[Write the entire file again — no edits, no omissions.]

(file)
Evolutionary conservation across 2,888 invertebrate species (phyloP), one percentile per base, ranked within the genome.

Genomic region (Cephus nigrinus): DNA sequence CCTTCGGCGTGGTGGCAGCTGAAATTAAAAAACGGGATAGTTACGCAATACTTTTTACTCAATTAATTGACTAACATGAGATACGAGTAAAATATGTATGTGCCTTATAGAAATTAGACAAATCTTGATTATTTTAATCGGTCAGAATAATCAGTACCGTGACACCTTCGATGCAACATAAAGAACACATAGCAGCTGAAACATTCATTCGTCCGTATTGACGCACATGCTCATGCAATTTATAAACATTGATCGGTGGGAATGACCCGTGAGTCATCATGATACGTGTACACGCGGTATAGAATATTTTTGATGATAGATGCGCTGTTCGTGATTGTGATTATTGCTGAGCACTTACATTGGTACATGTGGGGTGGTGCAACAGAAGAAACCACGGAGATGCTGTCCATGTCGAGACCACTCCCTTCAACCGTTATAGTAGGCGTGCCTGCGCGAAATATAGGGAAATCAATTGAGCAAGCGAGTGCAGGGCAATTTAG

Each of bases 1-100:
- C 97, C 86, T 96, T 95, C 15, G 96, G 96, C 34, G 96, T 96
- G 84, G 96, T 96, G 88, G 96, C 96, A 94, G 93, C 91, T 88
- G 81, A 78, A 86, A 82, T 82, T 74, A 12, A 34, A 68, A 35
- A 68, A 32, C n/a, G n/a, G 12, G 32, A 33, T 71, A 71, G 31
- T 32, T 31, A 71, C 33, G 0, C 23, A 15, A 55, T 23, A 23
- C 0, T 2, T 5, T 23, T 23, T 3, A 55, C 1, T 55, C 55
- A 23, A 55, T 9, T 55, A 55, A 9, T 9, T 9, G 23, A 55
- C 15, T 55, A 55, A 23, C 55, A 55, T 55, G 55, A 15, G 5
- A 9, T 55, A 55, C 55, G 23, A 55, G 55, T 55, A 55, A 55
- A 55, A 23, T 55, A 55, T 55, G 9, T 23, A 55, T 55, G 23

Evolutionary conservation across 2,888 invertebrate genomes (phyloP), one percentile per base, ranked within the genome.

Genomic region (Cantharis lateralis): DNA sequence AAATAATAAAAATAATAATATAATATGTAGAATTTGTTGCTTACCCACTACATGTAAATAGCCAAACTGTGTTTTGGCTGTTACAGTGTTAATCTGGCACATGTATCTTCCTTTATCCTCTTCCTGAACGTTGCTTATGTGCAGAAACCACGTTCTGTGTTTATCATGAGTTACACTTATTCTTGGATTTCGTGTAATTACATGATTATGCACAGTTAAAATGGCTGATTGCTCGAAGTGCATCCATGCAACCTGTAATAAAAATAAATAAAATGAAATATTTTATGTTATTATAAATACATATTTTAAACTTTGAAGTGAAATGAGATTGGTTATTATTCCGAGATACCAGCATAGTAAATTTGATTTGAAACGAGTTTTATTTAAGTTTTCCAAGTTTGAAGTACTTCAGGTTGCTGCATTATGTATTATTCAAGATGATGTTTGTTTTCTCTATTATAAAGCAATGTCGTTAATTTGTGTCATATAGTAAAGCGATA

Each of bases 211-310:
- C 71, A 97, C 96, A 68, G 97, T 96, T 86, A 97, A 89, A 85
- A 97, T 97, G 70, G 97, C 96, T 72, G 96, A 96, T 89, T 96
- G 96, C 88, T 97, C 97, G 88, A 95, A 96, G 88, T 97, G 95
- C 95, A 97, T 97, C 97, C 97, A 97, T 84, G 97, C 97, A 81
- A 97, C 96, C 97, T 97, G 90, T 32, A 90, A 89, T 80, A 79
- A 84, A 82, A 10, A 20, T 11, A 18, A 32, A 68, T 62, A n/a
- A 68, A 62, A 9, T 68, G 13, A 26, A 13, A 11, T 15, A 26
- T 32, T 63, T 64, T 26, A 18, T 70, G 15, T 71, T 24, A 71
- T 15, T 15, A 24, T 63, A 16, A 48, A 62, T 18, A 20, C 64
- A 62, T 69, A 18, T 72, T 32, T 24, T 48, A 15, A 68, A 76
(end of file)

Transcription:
Evolutionary conservation across 2,888 invertebrate species (phyloP), one percentile per base, ranked within the genome.

Genomic region (Cephus nigrinus): DNA sequence CCTTCGGCGTGGTGGCAGCTGAAATTAAAAAACGGGATAGTTACGCAATACTTTTTACTCAATTAATTGACTAACATGAGATACGAGTAAAATATGTATGTGCCTTATAGAAATTAGACAAATCTTGATTATTTTAATCGGTCAGAATAATCAGTACCGTGACACCTTCGATGCAACATAAAGAACACATAGCAGCTGAAACATTCATTCGTCCGTATTGACGCACATGCTCATGCAATTTATAAACATTGATCGGTGGGAATGACCCGTGAGTCATCATGATACGTGTACACGCGGTATAGAATATTTTTGATGATAGATGCGCTGTTCGTGATTGTGATTATTGCTGAGCACTTACATTGGTACATGTGGGGTGGTGCAACAGAAGAAACCACGGAGATGCTGTCCATGTCGAGACCACTCCCTTCAACCGTTATAGTAGGCGTGCCTGCGCGAAATATAGGGAAATCAATTGAGCAAGCGAGTGCAGGGCAATTTAG

Each of bases 1-100:
- C 97, C 86, T 96, T 95, C 15, G 96, G 96, C 34, G 96, T 96
- G 84, G 96, T 96, G 88, G 96, C 96, A 94, G 93, C 91, T 88
- G 81, A 78, A 86, A 82, T 82, T 74, A 12, A 34, A 68, A 35
- A 68, A 32, C n/a, G n/a, G 12, G 32, A 33, T 71, A 71, G 31
- T 32, T 31, A 71, C 33, G 0, C 23, A 15, A 55, T 23, A 23
- C 0, T 2, T 5, T 23, T 23, T 3, A 55, C 1, T 55, C 55
- A 23, A 55, T 9, T 55, A 55, A 9, T 9, T 9, G 23, A 55
- C 15, T 55, A 55, A 23, C 55, A 55, T 55, G 55, A 15, G 5
- A 9, T 55, A 55, C 55, G 23, A 55, G 55, T 55, A 55, A 55
- A 55, A 23, T 55, A 55, T 55, G 9, T 23, A 55, T 55, G 23

Evolutionary conservation across 2,888 invertebrate genomes (phyloP), one percentile per base, ranked within the genome.

Genomic region (Cantharis lateralis): DNA sequence AAATAATAAAAATAATAATATAATATGTAGAATTTGTTGCTTACCCACTACATGTAAATAGCCAAACTGTGTTTTGGCTGTTACAGTGTTAATCTGGCACATGTATCTTCCTTTATCCTCTTCCTGAACGTTGCTTATGTGCAGAAACCACGTTCTGTGTTTATCATGAGTTACACTTATTCTTGGATTTCGTGTAATTACATGATTATGCACAGTTAAAATGGCTGATTGCTCGAAGTGCATCCATGCAACCTGTAATAAAAATAAATAAAATGAAATATTTTATGTTATTATAAATACATATTTTAAACTTTGAAGTGAAATGAGATTGGTTATTATTCCGAGATACCAGCATAGTAAATTTGATTTGAAACGAGTTTTATTTAAGTTTTCCAAGTTTGAAGTACTTCAGGTTGCTGCATTATGTATTATTCAAGATGATGTTTGTTTTCTCTATTATAAAGCAATGTCGTTAATTTGTGTCATATAGTAAAGCGATA

Each of bases 211-310:
- C 71, A 97, C 96, A 68, G 97, T 96, T 86, A 97, A 89, A 85
- A 97, T 97, G 70, G 97, C 96, T 72, G 96, A 96, T 89, T 96
- G 96, C 88, T 97, C 97, G 88, A 95, A 96, G 88, T 97, G 95
- C 95, A 97, T 97, C 97, C 97, A 97, T 84, G 97, C 97, A 81
- A 97, C 96, C 97, T 97, G 90, T 32, A 90, A 89, T 80, A 79
- A 84, A 82, A 10, A 20, T 11, A 18, A 32, A 68, T 62, A n/a
- A 68, A 62, A 9, T 68, G 13, A 26, A 13, A 11, T 15, A 26
- T 32, T 63, T 64, T 26, A 18, T 70, G 15, T 71, T 24, A 71
- T 15, T 15, A 24, T 63, A 16, A 48, A 62, T 18, A 20, C 64
- A 62, T 69, A 18, T 72, T 32, T 24, T 48, A 15, A 68, A 76